In Our View: ‘Dream’ Realized

Local program has guided four classes of students through high school, into college



Over the years, the proverb that “it takes a village to raise a child” has been turned into a political football. While some have hijacked the phrase to justify government programs designed to support children, the people behind Vancouver’s I Have a Dream affiliate have remained true to the spirit of the words.

Started in 1995 and developed through the years under the guidance of Mary Granger, Vancouver’s program has helped shepherd four classes of students in low-income areas through their elementary, middle and high school years, then to college. Sponsors pledged $2.2 million to privately fund four projects, essentially adopting an entire grade level at a local elementary school in 1995, 1997, 1999 and 2001.

Granger, unfortunately, did not get to see her dream through to its conclusion. She died in November at the age of 78, but her vision has reached its fruition: The final group of students became part of the program as second-graders at Martin Luther King Elementary in 2001, and many of them recently graduated high school.

As detailed in a story by Tom Vogt in Sunday’s edition of The Columbian, several of those students have overcome difficult backgrounds to forge the foundations for what we hope will be successful lives. Shyquilia Hampton, for example, became the first member of her family to graduate high school when she finished at Hudson’s Bay.

According to officials of the local program, about 330 students have received support projects, with about 85 percent of them graduating high school. Roughly half of those have gone on to college.

Started in 1981, New York-based I Have a Dream Foundation is designed to provide assistance with college tuition and support with getting there. The Vancouver affiliate pays for tuition equaling as much as half the cost at Washington State University, minus a student’s grants, scholarships and aid. The program also assures full tuition coverage at the community college level. Yet it offers more.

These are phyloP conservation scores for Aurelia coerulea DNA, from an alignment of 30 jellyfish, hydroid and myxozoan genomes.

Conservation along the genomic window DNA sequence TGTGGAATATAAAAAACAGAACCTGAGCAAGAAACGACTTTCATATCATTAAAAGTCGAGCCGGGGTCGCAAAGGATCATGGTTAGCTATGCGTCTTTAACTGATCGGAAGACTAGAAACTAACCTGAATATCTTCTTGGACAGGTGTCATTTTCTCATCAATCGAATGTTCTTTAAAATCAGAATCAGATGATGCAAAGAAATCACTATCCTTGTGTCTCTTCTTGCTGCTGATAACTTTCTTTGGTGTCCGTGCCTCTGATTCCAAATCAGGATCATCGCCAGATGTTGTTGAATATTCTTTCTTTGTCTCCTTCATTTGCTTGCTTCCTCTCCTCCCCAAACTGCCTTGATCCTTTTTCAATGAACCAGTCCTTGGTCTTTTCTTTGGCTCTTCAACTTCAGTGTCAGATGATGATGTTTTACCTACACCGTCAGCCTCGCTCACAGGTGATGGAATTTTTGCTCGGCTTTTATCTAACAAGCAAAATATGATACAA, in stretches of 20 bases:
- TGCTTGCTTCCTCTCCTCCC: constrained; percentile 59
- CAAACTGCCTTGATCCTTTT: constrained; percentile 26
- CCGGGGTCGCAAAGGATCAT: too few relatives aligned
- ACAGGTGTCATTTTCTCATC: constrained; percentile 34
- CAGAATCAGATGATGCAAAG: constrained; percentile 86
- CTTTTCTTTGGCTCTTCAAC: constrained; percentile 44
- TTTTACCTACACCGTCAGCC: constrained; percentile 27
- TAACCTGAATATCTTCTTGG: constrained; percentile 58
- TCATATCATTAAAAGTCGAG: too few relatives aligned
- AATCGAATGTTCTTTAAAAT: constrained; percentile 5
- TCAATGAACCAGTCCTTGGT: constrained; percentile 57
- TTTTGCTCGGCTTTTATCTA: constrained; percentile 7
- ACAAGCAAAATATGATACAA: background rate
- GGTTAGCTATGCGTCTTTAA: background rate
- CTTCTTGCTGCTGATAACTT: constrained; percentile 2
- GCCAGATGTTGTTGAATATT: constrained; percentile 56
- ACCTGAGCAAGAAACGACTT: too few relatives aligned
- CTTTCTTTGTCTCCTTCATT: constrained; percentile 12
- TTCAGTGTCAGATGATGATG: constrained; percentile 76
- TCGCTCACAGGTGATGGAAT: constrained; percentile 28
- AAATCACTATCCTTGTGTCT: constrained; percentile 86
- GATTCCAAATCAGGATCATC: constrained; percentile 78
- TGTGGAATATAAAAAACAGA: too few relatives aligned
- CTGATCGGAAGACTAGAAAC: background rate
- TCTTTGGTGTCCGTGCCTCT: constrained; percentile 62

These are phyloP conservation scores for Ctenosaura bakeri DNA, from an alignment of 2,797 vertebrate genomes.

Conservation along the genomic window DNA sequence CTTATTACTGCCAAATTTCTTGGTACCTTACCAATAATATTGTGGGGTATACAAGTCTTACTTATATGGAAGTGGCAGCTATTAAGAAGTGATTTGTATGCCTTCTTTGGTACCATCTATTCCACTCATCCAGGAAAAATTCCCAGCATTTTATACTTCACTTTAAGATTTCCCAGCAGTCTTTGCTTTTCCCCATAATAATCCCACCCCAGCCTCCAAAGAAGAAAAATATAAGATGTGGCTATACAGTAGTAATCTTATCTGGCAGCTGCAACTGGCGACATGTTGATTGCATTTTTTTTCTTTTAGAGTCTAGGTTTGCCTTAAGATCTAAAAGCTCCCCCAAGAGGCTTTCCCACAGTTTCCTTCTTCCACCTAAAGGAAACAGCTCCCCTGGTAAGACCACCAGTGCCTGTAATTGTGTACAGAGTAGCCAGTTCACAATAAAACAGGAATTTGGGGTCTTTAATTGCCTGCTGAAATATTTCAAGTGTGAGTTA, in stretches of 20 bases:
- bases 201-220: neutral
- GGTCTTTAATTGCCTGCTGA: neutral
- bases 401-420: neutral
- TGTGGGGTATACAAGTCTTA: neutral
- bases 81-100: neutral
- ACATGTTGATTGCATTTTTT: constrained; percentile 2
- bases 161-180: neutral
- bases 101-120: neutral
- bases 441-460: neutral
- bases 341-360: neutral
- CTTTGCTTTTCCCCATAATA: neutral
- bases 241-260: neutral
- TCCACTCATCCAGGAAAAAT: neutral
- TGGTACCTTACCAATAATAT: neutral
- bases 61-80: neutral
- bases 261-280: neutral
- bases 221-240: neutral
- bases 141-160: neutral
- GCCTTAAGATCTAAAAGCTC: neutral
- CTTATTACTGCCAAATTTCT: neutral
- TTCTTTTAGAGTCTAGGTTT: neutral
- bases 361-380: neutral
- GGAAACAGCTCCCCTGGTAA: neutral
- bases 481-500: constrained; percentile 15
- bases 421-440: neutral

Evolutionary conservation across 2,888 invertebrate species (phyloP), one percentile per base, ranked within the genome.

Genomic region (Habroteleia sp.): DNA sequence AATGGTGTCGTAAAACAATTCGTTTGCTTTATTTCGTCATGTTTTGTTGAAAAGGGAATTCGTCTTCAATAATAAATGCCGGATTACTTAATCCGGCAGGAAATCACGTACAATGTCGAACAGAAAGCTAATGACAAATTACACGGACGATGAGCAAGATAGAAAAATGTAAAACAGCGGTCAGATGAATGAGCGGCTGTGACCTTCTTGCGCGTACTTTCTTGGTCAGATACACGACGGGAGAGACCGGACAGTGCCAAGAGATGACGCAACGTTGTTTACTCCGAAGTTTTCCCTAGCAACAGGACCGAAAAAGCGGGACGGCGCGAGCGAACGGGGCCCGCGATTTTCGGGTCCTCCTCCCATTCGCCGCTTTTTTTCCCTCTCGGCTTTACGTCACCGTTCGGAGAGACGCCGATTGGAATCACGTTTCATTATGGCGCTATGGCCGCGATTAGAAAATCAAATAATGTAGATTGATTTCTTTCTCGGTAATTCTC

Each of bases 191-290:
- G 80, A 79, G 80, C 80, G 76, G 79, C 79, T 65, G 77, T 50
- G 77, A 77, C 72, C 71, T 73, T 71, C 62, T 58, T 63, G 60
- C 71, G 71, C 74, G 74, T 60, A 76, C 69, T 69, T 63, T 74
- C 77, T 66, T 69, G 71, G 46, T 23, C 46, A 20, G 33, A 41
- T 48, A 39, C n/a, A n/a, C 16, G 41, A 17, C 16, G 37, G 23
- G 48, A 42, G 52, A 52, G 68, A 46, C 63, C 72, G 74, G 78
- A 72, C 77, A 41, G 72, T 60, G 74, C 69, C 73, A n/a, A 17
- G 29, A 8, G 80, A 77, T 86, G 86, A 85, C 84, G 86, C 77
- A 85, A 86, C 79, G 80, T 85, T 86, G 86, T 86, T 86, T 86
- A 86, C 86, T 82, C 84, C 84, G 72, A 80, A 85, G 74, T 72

“I wanted to be a part of their lives,” Kathi Wiley Gladson, vice president of Vancouver’s I Have a Dream affiliate, told The Columbian. “I know their stories, and I am amazed by their resiliency and accomplishments and their abilities to rise above extreme difficulties — and do it well.”

That, perhaps, is the overriding lesson of the I Have a Dream program — that being involved or demonstrating interest in the lives of disadvantaged youngsters can be as valuable to the students as monetary assistance. In many situations, regardless of income level, a child simply needs to know that somebody cares.

But the other lesson of the local I Have a Dream affiliate is provided by the sponsors. A total of $2.2 million was initially pledged to support four projects, and organizers say that number has been exceeded. For the students who became the high school class of 2011, seven sponsors pledged a total of $700,000.

Few people have the means to make such a contribution, but the entire community will benefit from those who did. By enhancing the lives of youngsters who might otherwise have had little direction and little hope, the sponsors have assisted with the development of productive citizens who will strengthen our community.

That is the true meaning behind the notion that it takes a village to raise a child. On occasion, this support can be provided through government programs, but there is much to be said for private community involvement. Because there is no replacement for investing in our neighbors.